MONTANARO: Swing county, blue-collar whites - it's a real Democratic problem. It's trended more Republican. Of course, Democrats are hoping maybe a place like Florida will make up a difference. But Pennsylvania is certainly a place to watch, especially a place like Bucks County, which can really indicate, as a bellwether, whether or not Republicans could take the state.

INSKEEP: Well, let's listen to a Donald Trump supporter in that county, Bucks County, Pa. He's a Pennsylvania delegate to the Republican convention. His name is Jim Worthington. He owns the Newtown Athletic Club, which is where we met him. Now, just give a listen here, folks, if you would, because we walked with him through the gym, past dozens of exercise machines, past the outdoor pool, while talking about Donald Trump.

JIM WORTHINGTON: How big could he screw up? I mean, what could he do that would be any worse than what's happened with other presidents that weren't effective? I mean, I really don't think he's going to push the button. So short of that, what could happen? My contention is - the way things have gone so far haven't worked. Give a chance to somebody who's an outsider.

INSKEEP: By the way, this gym is amazing.

WORTHINGTON: It's called a lifestyle center. We coined the phrase, like, four years ago.

INSKEEP: It includes big TV screens, on which he suddenly saw a headline about Donald Trump.

WORTHINGTON: Doesn't need the GOP - oh, man.

INSKEEP: (Reading) Trump says doesn't need GOP.

It says on MSNBC.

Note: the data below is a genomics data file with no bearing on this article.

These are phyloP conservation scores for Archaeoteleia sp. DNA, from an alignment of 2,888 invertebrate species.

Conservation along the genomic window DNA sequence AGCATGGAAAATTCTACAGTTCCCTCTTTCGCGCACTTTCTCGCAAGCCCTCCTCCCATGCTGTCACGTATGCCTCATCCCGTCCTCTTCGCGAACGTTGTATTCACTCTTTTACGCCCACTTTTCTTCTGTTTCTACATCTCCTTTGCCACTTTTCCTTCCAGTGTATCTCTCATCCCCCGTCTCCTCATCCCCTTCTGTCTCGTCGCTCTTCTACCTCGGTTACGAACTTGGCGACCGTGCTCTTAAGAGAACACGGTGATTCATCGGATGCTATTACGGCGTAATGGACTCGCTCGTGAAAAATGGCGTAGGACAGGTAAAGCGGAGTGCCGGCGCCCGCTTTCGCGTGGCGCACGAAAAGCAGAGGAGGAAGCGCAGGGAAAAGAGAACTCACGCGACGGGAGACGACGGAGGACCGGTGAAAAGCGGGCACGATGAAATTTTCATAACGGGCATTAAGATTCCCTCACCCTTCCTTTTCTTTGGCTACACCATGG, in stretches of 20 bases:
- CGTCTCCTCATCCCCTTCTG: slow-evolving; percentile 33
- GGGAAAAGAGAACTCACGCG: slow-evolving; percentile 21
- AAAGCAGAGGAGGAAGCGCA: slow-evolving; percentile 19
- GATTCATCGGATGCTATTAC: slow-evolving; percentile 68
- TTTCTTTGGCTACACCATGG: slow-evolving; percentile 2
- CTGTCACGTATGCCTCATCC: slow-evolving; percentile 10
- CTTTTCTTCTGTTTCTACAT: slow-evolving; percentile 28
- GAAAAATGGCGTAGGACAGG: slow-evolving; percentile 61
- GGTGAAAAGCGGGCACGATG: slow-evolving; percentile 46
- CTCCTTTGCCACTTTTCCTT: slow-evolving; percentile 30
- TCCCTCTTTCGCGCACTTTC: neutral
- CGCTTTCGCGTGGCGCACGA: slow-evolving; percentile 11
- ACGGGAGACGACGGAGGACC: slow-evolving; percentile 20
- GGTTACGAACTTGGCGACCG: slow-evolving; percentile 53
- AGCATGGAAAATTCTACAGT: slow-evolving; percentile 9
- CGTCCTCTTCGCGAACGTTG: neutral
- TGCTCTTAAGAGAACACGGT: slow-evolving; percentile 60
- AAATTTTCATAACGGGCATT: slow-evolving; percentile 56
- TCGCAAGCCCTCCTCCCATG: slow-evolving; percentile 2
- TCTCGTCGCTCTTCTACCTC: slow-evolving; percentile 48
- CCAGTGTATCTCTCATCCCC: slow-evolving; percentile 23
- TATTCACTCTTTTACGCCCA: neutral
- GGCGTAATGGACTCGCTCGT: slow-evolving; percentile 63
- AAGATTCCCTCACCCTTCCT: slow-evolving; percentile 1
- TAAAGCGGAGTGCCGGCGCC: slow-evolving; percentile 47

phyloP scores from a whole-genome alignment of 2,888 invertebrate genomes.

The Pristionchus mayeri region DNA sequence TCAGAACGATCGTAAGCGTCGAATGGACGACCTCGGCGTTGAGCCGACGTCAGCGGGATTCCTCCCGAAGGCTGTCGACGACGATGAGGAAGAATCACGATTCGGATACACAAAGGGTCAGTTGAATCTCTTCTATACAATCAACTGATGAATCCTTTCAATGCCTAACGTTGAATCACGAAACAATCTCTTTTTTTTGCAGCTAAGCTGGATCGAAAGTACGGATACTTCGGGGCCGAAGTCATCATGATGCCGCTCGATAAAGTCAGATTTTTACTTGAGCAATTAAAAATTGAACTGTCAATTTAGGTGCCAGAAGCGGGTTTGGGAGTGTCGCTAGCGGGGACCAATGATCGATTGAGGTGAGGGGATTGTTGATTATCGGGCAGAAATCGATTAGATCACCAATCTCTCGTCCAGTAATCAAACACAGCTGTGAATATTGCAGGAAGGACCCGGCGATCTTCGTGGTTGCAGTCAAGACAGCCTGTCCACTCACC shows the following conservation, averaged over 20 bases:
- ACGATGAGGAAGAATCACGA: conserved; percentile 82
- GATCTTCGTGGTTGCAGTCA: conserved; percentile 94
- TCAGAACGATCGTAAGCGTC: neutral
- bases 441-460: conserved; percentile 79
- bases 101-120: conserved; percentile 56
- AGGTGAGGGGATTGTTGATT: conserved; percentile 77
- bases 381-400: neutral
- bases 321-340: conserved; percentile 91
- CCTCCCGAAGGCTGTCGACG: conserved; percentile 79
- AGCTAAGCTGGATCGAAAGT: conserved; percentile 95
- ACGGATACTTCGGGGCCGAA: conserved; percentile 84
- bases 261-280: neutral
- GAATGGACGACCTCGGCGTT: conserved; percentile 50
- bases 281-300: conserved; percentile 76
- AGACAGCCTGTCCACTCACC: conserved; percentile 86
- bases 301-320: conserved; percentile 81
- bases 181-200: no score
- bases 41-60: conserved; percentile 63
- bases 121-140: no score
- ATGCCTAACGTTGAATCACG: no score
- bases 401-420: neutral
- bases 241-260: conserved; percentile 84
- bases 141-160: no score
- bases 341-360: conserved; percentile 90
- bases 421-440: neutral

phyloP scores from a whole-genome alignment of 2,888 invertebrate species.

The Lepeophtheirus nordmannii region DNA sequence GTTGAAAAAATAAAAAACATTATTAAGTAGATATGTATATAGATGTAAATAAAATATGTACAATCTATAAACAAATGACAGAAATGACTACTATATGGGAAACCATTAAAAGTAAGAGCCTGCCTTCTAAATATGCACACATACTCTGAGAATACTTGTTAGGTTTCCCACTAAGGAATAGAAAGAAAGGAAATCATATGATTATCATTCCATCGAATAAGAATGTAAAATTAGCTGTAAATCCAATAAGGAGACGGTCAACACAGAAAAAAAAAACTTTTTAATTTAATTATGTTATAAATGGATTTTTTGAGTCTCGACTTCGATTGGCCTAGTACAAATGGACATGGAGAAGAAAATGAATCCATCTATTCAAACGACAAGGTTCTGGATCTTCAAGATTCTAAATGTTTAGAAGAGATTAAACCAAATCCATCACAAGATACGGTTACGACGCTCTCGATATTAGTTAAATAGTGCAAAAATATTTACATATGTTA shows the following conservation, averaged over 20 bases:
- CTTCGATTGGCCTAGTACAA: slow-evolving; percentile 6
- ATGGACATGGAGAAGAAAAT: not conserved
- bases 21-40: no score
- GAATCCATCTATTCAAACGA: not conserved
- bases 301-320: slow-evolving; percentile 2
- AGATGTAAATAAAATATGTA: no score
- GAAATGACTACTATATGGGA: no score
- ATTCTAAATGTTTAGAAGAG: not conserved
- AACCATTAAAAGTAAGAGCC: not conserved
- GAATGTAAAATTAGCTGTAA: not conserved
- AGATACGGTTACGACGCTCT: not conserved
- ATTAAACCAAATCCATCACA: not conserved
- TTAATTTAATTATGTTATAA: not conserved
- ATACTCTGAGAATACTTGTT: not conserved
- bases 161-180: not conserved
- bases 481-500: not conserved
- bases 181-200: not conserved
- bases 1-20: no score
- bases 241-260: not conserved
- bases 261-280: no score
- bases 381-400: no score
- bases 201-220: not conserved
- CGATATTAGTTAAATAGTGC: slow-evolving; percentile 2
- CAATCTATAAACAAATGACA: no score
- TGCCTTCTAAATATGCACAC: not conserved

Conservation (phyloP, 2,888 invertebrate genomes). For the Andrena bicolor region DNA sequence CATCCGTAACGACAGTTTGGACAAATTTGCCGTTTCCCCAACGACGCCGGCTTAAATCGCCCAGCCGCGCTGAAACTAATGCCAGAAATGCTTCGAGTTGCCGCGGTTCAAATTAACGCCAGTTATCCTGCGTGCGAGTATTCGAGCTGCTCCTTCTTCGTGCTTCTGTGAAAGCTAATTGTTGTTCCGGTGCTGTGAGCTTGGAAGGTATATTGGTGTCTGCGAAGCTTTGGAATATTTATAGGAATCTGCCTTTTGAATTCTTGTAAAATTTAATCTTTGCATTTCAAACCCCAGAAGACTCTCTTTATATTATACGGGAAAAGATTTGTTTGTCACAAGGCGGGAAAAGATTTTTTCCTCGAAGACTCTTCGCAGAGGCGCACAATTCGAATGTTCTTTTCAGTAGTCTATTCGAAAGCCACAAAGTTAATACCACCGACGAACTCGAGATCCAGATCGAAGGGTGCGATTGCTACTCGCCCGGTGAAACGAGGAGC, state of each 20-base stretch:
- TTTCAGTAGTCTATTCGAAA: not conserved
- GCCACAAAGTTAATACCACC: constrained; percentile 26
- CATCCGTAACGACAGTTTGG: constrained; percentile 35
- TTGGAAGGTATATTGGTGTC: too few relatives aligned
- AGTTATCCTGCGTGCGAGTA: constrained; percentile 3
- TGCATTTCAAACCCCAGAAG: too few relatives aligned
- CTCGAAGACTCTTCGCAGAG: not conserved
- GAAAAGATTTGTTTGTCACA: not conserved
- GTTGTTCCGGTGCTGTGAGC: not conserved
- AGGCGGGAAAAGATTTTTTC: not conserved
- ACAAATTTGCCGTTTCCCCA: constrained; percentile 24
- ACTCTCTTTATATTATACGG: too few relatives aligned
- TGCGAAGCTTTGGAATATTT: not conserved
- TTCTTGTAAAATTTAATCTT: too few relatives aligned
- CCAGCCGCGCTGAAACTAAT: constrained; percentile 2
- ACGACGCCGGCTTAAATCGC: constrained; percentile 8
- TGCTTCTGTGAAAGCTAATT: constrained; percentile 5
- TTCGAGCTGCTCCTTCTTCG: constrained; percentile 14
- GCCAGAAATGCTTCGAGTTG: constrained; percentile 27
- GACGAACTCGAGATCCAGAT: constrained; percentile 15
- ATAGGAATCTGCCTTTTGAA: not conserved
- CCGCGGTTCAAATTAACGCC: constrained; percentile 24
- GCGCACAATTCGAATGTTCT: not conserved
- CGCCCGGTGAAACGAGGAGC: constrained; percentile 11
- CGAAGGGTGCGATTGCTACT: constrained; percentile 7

WORTHINGTON: Well, what are you going to say when they're all coming out and saying, you know, vote your conscience?

INSKEEP: Do you think he doesn't need the GOP?

WORTHINGTON: No, I mean, he does. I think the other thing - and we'll talk about this tonight - is a lot of people are not happy with - you know, if you're a Trump voter that you're either racist or a bigot or stupid or, you know, any number of things. You know, and I think they take it personally, which I - you know what? - they probably should. Oh, look, we've got a pretty big crowd.

INSKEEP: A pretty good crowd. We'd arrived at a meeting that Worthington organized of Trump supporters there at the athletic club. Worthington told them he'd called this meeting to build a local Trump organization.

WORTHINGTON: Is the GOP going to get behind Trump? The way I look at it is I'm assuming they're doing nothing and that we're doing everything. And anything we get out of them is a plus.

INSKEEP: A Trump campaign staff member was on hand for this. Now, Worthington brought together a lot of passionate people. And he let some of them speak, including Terry Ruben (ph), who said she had recently met a veteran.

TERRY RUBEN: When you serve two tours in Afghanistan, you meet those people. The people that are in Afghanistan, wearing those same kind of burqas and those same type of dresses are the same people that are being sent over here, the same kind of people that we're going to be filled with.

INSKEEP: We should emphasize, this meeting was taking place amid prosperity, overlooking the pool of this giant club in a lovely suburb. But there was intense concern among the people on the picnic tables about the direction of the country. We're going to hear some of those concerns in this program. Now, Domenico Montanaro of NPR News, we invited some prominent Pennsylvania Republicans to talk on this program. They all declined. You never really know why. But is this an awkward moment for Pennsylvania Republican officials?

MONTANARO: Well, it's an awkward moment for Republican officials and leaders generally nationally. I mean, there are lots of vocal supporters who support Trump, as you heard in the clip. But a lot of Republican leaders who we've talked to - when you try to ask them about some of these controversial statements, several of them have winced and said that they are done talking about Donald Trump.

INSKEEP: OK. We're hearing the view from the Northeast throughout this morning. And now here in the Fleet Library in Providence, we're going to hear New York City percussionist Pedrito Martinez. Take it away, sir.

PEDRITO MARTINEZ: (Playing drums).